Like a teenager’s bedroom, big data is often messy.
Malfunctioning computers, data entry errors and other hard-to-spot problems can skew datasets and mislead people — everyone from data scientists to data hobbyists — trying to draw conclusions from raw data.
Vizier, a software tool under development by a University at Buffalo-led research team, aims to proactively catch those errors.
The project, backed by a $2.7 million National Science Foundation grant, launched in January. Like Excel and other spreadsheet software, Vizier will allow users to interactively work with datasets. For example, it will help people explore, clean, curate and visualize data in meaningful ways, as well as spot errors and offer solutions.
But unlike spreadsheet software, Vizier is intended for much larger datasets; it will be used to examine millions or billions of data points, as opposed to hundreds or thousands typically plugged into spreadsheet software.
“We are creating a tool that’ll let you work with the data you have, and also unobtrusively make helpful observations like ‘Hmm… have you noticed that two out of a million records make a 10 percent difference in this average?’” says Oliver Kennedy, PhD, assistant professor of computer science and engineering at UB, and the grant’s principal investigator.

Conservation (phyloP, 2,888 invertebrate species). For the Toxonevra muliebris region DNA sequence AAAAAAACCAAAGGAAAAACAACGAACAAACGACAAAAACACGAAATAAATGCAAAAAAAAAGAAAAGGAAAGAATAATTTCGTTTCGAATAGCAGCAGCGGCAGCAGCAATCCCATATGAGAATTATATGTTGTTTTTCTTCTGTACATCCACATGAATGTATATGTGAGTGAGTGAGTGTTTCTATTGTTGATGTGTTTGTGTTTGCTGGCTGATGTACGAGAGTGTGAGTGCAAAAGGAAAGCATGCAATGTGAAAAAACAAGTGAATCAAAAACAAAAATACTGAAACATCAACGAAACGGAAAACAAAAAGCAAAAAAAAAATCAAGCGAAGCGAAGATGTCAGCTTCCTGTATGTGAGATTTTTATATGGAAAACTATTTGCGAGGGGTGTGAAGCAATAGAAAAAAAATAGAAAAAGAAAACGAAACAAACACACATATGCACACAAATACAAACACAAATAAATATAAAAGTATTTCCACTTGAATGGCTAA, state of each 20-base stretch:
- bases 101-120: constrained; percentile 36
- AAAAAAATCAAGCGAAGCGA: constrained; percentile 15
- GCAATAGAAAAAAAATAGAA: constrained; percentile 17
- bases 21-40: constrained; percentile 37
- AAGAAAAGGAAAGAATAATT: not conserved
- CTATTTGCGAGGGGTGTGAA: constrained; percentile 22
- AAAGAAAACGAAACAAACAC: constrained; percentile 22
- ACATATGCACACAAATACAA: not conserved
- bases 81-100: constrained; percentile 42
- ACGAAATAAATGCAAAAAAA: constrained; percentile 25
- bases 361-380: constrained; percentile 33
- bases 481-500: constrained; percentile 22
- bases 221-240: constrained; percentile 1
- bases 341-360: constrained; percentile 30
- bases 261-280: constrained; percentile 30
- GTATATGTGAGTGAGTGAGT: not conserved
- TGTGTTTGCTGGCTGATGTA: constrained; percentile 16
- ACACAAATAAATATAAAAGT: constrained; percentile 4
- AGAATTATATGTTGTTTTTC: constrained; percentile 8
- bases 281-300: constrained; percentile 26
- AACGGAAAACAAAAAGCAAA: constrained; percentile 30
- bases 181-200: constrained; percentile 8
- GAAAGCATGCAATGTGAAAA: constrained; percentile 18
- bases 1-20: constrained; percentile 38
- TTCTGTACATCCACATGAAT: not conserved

Co-principal investigators include Juliana Freire, professor of computer science and engineering at New York University, and Boris Glavic, assistant professor in the Department of Computer Science at the Illinois Institute of Technology. The award is from NSF’s Data Infrastructure Building Blocks (DIBBs) program.
For years, companies like Google, Microsoft and Apple have utilized big data to improve their products and services. That same power is now spreading to the masses as government agencies in the United States and elsewhere publish massive amounts of public data on the internet.
For example, New York City and the federal government have open data portals making it possible for anyone with an internet connection to download information and ask questions about their government. When properly used, these portals can shed light on issues relating to health code violations, discrimination, bias and other matters, Kennedy said.
Vizier will be released as free, open-source software.
“We want to make it easier for data scientists — and eventually data hobbyists — to discover and communicate not only what the data says, but why the data says that,” he said.